Bright Sparks – Georg Ohm
The modern world would look very different without the contributions of those who helped us harness electricity and develop electrical equipment. Here, we focus on some of the pioneers of the electrical world and their remarkable achievements.
NAME: Georg Ohm
DATES: 16 March 1789 (Erlangen, Bavaria) – 6 July 1854 (Munich, Germany)
EARLY LIFE: Born into a Protestant family, Georg Simon Ohm was one of seven children, although only he, a sister and a brother survived childhood. Their father, a locksmith, home educated Georg and his brother Martin to an exceptionally high standard, in particular in maths and science, which led to Martin’s career as a mathematician and to Georg’s advances in electromagnetism.
At the University of Erlangen, Georg enjoyed the distractions of student life a little too much and his father insisted he leave for Switzerland. After working as a school teacher then private maths tutor, he returned to the University of Erlangen in 1811 as a lecturer, followed by more teaching posts in schools. While at the Jesuit Gymnasium of Cologne, he continued his studies and began experimental work based on Hans Christian Oersted’s 1820 discovery of electromagnetism.
FIRST PAPER: In 1825, Ohm published a paper looking at how electromagnetic force produced by a wire decreases in line with the increase in length of the wire.
Ohm’s Law: I = EIR
This formula describes the relationship between voltage, current and resistance in an electrical circuit, in that current is directly proportional to voltage and inversely proportional to resistance.
As a result the Ohm – a physical unit of electrical resistance – was named after him.
1826 wrote two important papers, which offered a mathematical description of conduction and proposed laws about galvanic electricity. These were based on studies of heat conduction by the French mathematician Joseph Fourier.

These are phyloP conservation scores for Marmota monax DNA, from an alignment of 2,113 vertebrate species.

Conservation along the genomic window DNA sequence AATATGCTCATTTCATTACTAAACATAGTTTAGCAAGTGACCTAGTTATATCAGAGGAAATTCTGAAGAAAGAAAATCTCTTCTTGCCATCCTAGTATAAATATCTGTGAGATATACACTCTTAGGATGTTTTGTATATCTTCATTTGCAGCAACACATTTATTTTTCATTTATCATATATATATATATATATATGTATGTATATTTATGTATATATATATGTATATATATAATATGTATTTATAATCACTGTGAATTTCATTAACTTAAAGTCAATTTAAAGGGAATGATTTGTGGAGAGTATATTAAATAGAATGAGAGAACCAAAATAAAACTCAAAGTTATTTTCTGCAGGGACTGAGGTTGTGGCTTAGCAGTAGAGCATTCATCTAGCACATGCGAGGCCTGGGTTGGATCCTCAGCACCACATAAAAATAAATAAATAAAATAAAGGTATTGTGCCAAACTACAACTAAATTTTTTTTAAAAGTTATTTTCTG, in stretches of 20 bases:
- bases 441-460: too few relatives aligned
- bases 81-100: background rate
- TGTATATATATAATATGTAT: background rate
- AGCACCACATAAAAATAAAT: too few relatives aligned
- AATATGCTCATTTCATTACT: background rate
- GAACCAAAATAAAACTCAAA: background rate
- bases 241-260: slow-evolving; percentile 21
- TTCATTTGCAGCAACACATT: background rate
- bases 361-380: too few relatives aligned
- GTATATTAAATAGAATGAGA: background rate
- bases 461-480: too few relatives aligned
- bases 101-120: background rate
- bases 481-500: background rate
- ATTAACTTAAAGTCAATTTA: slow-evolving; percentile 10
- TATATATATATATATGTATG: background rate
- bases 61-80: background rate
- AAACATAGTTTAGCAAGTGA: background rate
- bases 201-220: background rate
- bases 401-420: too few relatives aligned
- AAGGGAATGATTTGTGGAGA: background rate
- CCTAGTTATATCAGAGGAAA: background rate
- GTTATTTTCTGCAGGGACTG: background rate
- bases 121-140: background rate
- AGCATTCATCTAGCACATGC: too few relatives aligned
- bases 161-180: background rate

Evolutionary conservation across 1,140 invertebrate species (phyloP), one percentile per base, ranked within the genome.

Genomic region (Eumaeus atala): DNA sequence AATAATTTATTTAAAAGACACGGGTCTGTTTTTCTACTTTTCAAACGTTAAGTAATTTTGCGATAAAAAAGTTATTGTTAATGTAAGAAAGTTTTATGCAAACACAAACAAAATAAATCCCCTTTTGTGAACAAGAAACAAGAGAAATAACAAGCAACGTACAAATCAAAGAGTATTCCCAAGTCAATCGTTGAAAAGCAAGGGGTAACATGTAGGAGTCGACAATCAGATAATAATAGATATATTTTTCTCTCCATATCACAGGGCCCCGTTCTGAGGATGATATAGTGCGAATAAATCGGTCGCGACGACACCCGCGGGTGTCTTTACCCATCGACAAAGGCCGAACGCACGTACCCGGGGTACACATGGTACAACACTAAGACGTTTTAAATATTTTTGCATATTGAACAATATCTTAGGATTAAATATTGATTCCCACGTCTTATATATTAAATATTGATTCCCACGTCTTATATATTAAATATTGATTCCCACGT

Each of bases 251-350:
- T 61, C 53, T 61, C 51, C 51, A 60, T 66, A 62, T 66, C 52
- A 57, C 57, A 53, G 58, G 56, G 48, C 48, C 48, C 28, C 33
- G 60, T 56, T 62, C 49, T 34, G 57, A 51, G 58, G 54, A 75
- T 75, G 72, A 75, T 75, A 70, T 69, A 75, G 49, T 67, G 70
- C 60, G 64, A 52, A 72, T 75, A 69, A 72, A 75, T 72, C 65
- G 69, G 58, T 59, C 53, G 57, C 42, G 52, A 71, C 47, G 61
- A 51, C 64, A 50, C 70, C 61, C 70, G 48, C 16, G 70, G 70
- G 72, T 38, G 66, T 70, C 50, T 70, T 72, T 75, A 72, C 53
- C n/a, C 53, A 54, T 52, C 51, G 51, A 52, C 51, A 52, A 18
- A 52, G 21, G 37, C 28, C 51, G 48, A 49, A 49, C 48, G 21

1827 published his book: The Galvanic Circuit Investigated Mathematically (Die galvanische Kette, mathematisch bearbeitet), which first posited Ohm’s Law.
1833 became Professor of Mathematics and Physics at the Royal Polytechnic School of Nuremberg.
1839 became Chancellor of the Royal Polytechnic School of Nuremberg (until 1849).
1841 awarded the Copley Medal by the Royal Society of London.
1842 became a foreign member of the Royal Society.
1843 proposed a theory of sounds, which became known as Ohm’s Acoustic Law; however, this law is generally considered not to be completely accurate.
1845 made a member of the Bavarian Academy of Sciences and Humanities.
1849 became curator of the Bavarian Academy’s physical cabinet; lectured at the University of Munich; published the book Molecular Physics.
1854 appointed Chair of Physics at the University of Munich.
1854 died on 6 July, aged 65.
3 THINGS YOU MIGHT NOT KNOW:
1. Ohm’s mother died when he was just 10 years old.
2. While working at a new school set up in Cologne, Ohm spent a large part of his salary on new equipment for the physics laboratory.
3. In 1850, Nuremberg awarded Ohm the Freedom of the Town.
Although his education came largely from his self-taught father, Georg Ohm became a key figure the history of electromagnetism.
The publication of The Galvanic Circuit Investigated Mathematically was to have a major impact in the field, and his work formed the basis of circuit theory, which was to later prove a key area of research.
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